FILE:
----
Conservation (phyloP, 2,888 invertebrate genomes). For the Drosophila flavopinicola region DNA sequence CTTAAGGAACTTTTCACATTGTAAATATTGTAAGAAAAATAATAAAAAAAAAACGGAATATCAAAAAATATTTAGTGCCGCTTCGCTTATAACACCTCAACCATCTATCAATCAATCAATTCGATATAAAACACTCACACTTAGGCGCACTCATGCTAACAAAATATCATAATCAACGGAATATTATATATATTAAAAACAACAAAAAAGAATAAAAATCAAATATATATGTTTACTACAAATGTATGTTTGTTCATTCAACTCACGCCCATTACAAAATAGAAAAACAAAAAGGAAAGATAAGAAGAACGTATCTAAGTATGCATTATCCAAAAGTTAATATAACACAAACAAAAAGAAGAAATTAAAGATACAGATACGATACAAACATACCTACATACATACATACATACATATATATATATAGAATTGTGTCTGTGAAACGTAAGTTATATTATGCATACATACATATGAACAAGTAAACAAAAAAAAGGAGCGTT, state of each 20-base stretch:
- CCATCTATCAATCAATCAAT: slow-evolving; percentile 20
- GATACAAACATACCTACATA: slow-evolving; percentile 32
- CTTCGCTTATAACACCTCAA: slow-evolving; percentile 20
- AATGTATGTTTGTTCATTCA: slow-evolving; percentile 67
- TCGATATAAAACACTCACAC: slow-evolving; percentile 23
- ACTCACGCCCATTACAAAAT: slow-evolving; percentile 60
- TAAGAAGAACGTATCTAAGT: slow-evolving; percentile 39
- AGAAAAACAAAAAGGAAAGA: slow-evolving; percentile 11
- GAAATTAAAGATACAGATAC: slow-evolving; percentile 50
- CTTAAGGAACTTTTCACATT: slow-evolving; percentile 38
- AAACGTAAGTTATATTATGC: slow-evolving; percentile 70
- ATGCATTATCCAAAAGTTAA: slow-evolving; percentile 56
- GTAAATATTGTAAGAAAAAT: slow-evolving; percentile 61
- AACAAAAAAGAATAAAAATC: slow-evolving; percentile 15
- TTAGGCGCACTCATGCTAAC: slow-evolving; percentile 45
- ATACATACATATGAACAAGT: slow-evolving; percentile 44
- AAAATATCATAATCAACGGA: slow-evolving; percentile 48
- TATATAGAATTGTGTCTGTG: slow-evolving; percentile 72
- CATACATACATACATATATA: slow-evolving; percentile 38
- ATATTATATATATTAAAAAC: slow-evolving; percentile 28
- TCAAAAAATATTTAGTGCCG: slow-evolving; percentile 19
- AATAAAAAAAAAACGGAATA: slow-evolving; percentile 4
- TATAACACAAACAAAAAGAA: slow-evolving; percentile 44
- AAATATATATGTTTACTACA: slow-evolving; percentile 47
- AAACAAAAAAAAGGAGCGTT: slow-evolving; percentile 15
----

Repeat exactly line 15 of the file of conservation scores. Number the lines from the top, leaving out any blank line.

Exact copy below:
- AACAAAAAAGAATAAAAATC: slow-evolving; percentile 15